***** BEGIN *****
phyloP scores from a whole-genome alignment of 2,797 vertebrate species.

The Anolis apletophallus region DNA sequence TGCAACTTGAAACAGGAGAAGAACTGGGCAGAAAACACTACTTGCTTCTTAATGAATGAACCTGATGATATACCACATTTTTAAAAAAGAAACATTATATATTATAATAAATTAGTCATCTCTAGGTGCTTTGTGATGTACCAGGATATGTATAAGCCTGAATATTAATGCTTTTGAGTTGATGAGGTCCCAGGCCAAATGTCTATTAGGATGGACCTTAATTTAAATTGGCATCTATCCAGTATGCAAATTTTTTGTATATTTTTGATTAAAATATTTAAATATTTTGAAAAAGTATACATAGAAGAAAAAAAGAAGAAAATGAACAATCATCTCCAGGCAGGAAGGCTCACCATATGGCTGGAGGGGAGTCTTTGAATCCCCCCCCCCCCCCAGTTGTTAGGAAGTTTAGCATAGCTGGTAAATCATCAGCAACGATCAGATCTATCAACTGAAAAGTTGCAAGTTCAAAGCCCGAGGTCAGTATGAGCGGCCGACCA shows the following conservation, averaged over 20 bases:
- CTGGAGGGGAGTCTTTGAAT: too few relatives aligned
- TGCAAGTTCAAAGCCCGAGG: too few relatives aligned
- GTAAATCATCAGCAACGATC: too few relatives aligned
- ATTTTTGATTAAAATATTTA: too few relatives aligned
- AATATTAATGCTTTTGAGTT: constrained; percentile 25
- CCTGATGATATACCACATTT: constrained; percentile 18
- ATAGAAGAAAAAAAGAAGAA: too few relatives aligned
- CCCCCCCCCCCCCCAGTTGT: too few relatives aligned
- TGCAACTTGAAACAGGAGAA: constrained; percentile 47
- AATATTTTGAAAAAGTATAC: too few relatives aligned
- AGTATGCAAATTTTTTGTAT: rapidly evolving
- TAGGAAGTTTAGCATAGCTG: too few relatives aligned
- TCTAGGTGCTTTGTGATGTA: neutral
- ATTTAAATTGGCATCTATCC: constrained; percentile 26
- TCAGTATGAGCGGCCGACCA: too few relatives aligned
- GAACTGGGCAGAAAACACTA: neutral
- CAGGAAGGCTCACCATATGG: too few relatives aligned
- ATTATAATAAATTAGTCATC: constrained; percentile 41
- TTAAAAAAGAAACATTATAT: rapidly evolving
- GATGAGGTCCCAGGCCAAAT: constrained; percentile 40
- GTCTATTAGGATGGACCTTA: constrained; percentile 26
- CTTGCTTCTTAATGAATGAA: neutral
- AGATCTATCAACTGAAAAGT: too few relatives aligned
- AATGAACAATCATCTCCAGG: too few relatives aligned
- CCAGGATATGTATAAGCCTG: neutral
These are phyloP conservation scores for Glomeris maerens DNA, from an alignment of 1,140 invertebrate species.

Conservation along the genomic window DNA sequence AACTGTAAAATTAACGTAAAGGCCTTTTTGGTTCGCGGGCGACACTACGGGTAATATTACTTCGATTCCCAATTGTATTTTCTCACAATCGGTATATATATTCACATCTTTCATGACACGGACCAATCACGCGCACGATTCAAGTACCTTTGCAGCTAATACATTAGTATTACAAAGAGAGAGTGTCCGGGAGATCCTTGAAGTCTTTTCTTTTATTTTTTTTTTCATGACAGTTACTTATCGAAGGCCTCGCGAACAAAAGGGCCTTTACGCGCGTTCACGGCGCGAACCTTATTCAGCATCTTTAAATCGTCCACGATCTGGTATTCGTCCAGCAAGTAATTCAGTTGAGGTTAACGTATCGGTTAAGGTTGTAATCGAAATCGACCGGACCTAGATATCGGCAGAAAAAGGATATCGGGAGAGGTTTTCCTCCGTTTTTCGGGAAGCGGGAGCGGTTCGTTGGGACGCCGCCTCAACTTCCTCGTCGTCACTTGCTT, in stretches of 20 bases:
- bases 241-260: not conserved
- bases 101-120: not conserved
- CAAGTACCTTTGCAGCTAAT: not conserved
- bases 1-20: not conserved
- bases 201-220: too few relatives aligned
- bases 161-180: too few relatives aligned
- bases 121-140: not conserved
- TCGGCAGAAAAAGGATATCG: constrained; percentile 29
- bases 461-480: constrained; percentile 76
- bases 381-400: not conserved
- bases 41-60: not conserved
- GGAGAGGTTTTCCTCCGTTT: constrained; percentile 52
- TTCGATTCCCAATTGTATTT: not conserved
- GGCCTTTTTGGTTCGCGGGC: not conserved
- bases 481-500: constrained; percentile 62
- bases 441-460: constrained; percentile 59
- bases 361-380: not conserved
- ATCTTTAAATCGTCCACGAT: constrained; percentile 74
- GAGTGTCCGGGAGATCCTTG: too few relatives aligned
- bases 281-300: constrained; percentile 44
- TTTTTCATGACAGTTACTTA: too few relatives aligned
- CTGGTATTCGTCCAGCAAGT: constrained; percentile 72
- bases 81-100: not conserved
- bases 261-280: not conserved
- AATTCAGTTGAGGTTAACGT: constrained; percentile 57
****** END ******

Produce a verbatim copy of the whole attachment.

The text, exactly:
phyloP scores from a whole-genome alignment of 2,797 vertebrate species.

The Anolis apletophallus region DNA sequence TGCAACTTGAAACAGGAGAAGAACTGGGCAGAAAACACTACTTGCTTCTTAATGAATGAACCTGATGATATACCACATTTTTAAAAAAGAAACATTATATATTATAATAAATTAGTCATCTCTAGGTGCTTTGTGATGTACCAGGATATGTATAAGCCTGAATATTAATGCTTTTGAGTTGATGAGGTCCCAGGCCAAATGTCTATTAGGATGGACCTTAATTTAAATTGGCATCTATCCAGTATGCAAATTTTTTGTATATTTTTGATTAAAATATTTAAATATTTTGAAAAAGTATACATAGAAGAAAAAAAGAAGAAAATGAACAATCATCTCCAGGCAGGAAGGCTCACCATATGGCTGGAGGGGAGTCTTTGAATCCCCCCCCCCCCCCAGTTGTTAGGAAGTTTAGCATAGCTGGTAAATCATCAGCAACGATCAGATCTATCAACTGAAAAGTTGCAAGTTCAAAGCCCGAGGTCAGTATGAGCGGCCGACCA shows the following conservation, averaged over 20 bases:
- CTGGAGGGGAGTCTTTGAAT: too few relatives aligned
- TGCAAGTTCAAAGCCCGAGG: too few relatives aligned
- GTAAATCATCAGCAACGATC: too few relatives aligned
- ATTTTTGATTAAAATATTTA: too few relatives aligned
- AATATTAATGCTTTTGAGTT: constrained; percentile 25
- CCTGATGATATACCACATTT: constrained; percentile 18
- ATAGAAGAAAAAAAGAAGAA: too few relatives aligned
- CCCCCCCCCCCCCCAGTTGT: too few relatives aligned
- TGCAACTTGAAACAGGAGAA: constrained; percentile 47
- AATATTTTGAAAAAGTATAC: too few relatives aligned
- AGTATGCAAATTTTTTGTAT: rapidly evolving
- TAGGAAGTTTAGCATAGCTG: too few relatives aligned
- TCTAGGTGCTTTGTGATGTA: neutral
- ATTTAAATTGGCATCTATCC: constrained; percentile 26
- TCAGTATGAGCGGCCGACCA: too few relatives aligned
- GAACTGGGCAGAAAACACTA: neutral
- CAGGAAGGCTCACCATATGG: too few relatives aligned
- ATTATAATAAATTAGTCATC: constrained; percentile 41
- TTAAAAAAGAAACATTATAT: rapidly evolving
- GATGAGGTCCCAGGCCAAAT: constrained; percentile 40
- GTCTATTAGGATGGACCTTA: constrained; percentile 26
- CTTGCTTCTTAATGAATGAA: neutral
- AGATCTATCAACTGAAAAGT: too few relatives aligned
- AATGAACAATCATCTCCAGG: too few relatives aligned
- CCAGGATATGTATAAGCCTG: neutral
These are phyloP conservation scores for Glomeris maerens DNA, from an alignment of 1,140 invertebrate species.

Conservation along the genomic window DNA sequence AACTGTAAAATTAACGTAAAGGCCTTTTTGGTTCGCGGGCGACACTACGGGTAATATTACTTCGATTCCCAATTGTATTTTCTCACAATCGGTATATATATTCACATCTTTCATGACACGGACCAATCACGCGCACGATTCAAGTACCTTTGCAGCTAATACATTAGTATTACAAAGAGAGAGTGTCCGGGAGATCCTTGAAGTCTTTTCTTTTATTTTTTTTTTCATGACAGTTACTTATCGAAGGCCTCGCGAACAAAAGGGCCTTTACGCGCGTTCACGGCGCGAACCTTATTCAGCATCTTTAAATCGTCCACGATCTGGTATTCGTCCAGCAAGTAATTCAGTTGAGGTTAACGTATCGGTTAAGGTTGTAATCGAAATCGACCGGACCTAGATATCGGCAGAAAAAGGATATCGGGAGAGGTTTTCCTCCGTTTTTCGGGAAGCGGGAGCGGTTCGTTGGGACGCCGCCTCAACTTCCTCGTCGTCACTTGCTT, in stretches of 20 bases:
- bases 241-260: not conserved
- bases 101-120: not conserved
- CAAGTACCTTTGCAGCTAAT: not conserved
- bases 1-20: not conserved
- bases 201-220: too few relatives aligned
- bases 161-180: too few relatives aligned
- bases 121-140: not conserved
- TCGGCAGAAAAAGGATATCG: constrained; percentile 29
- bases 461-480: constrained; percentile 76
- bases 381-400: not conserved
- bases 41-60: not conserved
- GGAGAGGTTTTCCTCCGTTT: constrained; percentile 52
- TTCGATTCCCAATTGTATTT: not conserved
- GGCCTTTTTGGTTCGCGGGC: not conserved
- bases 481-500: constrained; percentile 62
- bases 441-460: constrained; percentile 59
- bases 361-380: not conserved
- ATCTTTAAATCGTCCACGAT: constrained; percentile 74
- GAGTGTCCGGGAGATCCTTG: too few relatives aligned
- bases 281-300: constrained; percentile 44
- TTTTTCATGACAGTTACTTA: too few relatives aligned
- CTGGTATTCGTCCAGCAAGT: constrained; percentile 72
- bases 81-100: not conserved
- bases 261-280: not conserved
- AATTCAGTTGAGGTTAACGT: constrained; percentile 57